Nike Shareholder Files Class Action Over Brand’s DTC Sales Strategy

Nike is in hot water with an investor who claims the athleticwear titan misled them about its earning potential as a result of its evolving sales strategy.

Filed last week in the U.S. District Court of Oregon by a shareholder listed as the City Pension Fund for Firefighters and Police Officers in the City of Pembroke Pines, a securities class action lawsuit claims that the company misrepresented its ability to generate sustainable revenue growth as it pivoted to a more digitally-native, direct-to-consumer-focused business model.

The evidence in the case dates back more than three years. On March 19, 2021, Nike announced financial results for the third quarter of that year on an earnings call. CEO and president John Donahoe II—the defendant in the case—told those on the line that Nike “continues to deeply connect with consumers all over the world driven by our strong competitive advantages,” noting that its “strategy is working, as we accelerate innovation and create the seamless, premium marketplace of the future.”

He stressed the company’s “tremendous success in digital,” saying its “digital transformation remains a unique advantage.”

On the same call, co-defendant Matthew Friend, Nike’s executive vice president and chief financial officer, echoed the sentiments, saying that “[Nike]’s brand momentum is as strong as ever and we are driving focused growth against our largest opportunities.”

That wasn’t all true, the lawsuit claims. By June 22, 2022, investors began to see the cracks in the strategy when Nike announced its full-year and fourth-quarter financial results. The complaint cites Nike’s 1-percent overall quarterly revenue decline and its 7-percent quarterly wholesale decline, which was measured against the same period the year prior.

Again CEO Dohanoe insisted, “the strategy is working.” He called the company’s “expanding digital leadership” one of its “competitive advantages,” telling investors on the end-of-year earnings call that the company was “very confident in our long-term strategy and our growth outlook.” Nike’s Class B common stock price fell $7.72 per share—almost 7 percent—overnight. It started at $110.50 per share on June 27, 2022 and closed at $102.78 per share on June 28, 2022.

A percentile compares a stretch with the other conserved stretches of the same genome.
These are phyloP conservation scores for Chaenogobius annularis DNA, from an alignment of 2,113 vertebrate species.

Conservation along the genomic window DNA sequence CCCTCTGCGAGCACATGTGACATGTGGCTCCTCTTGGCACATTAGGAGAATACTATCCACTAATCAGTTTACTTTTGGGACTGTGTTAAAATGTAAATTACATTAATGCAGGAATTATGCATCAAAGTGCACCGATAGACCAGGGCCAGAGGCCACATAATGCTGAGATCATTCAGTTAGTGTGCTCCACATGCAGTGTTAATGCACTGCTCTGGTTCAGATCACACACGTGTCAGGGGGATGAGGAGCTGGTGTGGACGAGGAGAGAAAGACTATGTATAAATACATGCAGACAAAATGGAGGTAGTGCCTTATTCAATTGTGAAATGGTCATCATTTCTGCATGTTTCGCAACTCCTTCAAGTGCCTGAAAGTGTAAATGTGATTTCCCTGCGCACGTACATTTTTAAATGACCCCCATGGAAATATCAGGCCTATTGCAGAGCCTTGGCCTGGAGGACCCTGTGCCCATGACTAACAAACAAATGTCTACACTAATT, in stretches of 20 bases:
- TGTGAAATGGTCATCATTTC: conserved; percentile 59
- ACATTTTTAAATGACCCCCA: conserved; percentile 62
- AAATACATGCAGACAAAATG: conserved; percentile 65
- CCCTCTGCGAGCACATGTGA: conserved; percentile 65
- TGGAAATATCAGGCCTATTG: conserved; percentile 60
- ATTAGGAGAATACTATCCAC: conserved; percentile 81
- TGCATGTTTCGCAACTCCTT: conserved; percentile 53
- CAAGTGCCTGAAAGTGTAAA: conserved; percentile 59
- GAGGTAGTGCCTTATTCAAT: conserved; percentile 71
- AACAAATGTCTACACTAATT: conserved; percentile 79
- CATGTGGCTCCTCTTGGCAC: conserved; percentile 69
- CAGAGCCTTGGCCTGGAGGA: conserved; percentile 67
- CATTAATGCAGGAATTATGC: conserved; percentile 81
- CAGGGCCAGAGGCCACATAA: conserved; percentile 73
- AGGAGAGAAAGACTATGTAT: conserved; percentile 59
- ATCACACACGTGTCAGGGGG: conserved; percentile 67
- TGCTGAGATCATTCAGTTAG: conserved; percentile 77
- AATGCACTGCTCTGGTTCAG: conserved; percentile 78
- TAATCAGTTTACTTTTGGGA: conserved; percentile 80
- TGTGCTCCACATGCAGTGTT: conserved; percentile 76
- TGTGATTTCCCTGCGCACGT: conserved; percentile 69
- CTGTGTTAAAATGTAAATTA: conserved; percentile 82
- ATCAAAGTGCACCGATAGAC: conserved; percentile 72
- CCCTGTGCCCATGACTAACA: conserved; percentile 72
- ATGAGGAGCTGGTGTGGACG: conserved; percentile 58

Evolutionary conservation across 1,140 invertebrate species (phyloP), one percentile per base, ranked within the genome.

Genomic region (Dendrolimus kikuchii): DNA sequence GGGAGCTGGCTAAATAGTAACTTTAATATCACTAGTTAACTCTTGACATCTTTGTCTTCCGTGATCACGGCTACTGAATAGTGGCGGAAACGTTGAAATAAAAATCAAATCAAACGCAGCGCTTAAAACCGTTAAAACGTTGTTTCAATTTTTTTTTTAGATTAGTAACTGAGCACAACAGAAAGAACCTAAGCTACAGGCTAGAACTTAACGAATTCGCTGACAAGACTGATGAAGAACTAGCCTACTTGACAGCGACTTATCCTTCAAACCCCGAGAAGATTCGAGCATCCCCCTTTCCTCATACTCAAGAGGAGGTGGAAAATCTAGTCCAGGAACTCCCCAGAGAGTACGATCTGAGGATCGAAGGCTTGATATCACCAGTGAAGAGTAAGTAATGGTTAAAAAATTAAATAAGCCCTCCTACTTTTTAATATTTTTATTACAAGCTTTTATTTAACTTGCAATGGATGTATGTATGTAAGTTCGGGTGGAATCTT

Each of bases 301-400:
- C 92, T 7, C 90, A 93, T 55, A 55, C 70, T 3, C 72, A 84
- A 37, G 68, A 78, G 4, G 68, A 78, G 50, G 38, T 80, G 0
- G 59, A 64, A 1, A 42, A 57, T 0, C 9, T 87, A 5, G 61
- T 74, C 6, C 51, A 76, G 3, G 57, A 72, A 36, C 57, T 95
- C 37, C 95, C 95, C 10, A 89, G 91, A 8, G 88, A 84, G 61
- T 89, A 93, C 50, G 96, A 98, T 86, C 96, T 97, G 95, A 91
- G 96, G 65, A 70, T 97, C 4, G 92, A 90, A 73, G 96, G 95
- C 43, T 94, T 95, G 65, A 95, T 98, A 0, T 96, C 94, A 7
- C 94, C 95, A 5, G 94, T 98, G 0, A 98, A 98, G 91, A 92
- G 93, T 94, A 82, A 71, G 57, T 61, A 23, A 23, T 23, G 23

Results for the next quarter ended Sept. 29, 2022—the end of Nike’s 2023 fiscal year—revealed that Nike’s net income had plummeted 22 percent from the year prior. Earnings per share also fell 20 percent. The company reported a reduction in gross margin decline of 220 basis points from the previous fiscal year due to the disposal of excess inventory, 44 percent higher than the first quarter of 2022. On the heels of these revelations, Nike Class B common stock contracted by $12.21 per share—nearly 13 percent. Nike leadership nonetheless continued to speak to the brand’s “competitive advantages.”

Dec. 21, 2023 revealed new information to investors. During an earnings call about the company’s second-quarter fiscal 2024 financials, CFO Friend said Nike’s “total retail sales across the marketplace fell short of our expectations.”

The executive also said its digital business saw a contraction of consumer traffic because of “higher promotional activity” across the industry, which caused Nike to lose out to competitors. Friend said Nike was going to adjust its channel growth plans for the remainder of fiscal 2024 while pinpointing opportunities to generate cost savings of up to $2 billion over the ensuing three years. Following this earnings call, Nike’s Class B common stock fell $14.49 per share, or nearly 12 percent, from $122.53 on Dec. 21, 2023 to $108.04 on Dec. 22, 2023.

The brand’s performance continued to worsen into 2024. On March 21, Nike announced its third-quarter results, with Donahoe telling investors on an earnings call that Nike was “not performing [to its] potential,” while minutes earlier he had said Q3 demonstrated results that matched expectations. Nike saw across-the-board 3-percent declines in digital revenue in the Middle East, Africa and Europe.

Then, Donahoe delivered the news that the company was taking a strategic U-turn, and would lean into wholesale partnerships “to elevate our brand and grow the total marketplace” while pulling back on DTC e-commerce. He said the firm was making a “reinvestment” in its wholesale retail relationships for a more “holistic offense” moving forward.

Friend also projected that the company’s revenue during the first half of fiscal 2025 would be down low single digits, prompting Nike’s Class B common stock to decline 7 percent, from $100.82 on March 21 to $93.86 the following day.

In the suit, the plaintiff’s legal counsel wrote that the individual defendants—including Donahoe and Friend—controlled the information that was provided to the Securities and Exchange Commission (SEC), as well as the information that was released publicly through press releases and assessed by securities analysts, wealth managers and investors of all kinds.

The suit said Nike leadership engaged in a “scheme” to “deceive the investing public” by presenting factually inaccurate information about the company that caused investors to buy stock at “artificially inflated prices.”

Nike leadership worked to paint an optimistic picture of the company’s financial standing and its future potential for the public, while working with different information internally, the complaint said.

Now, law firms are requesting that shareholders who purchased or acquired Nike stock between March 19, 2021 and March 21, 2024 join in the class action lawsuit, which is pushing for compensatory damages for all parties affected. Nike investors have until Aug. 19 to join the case as lead plaintiffs.


Leave a Reply

Your email address will not be published. Required fields are marked *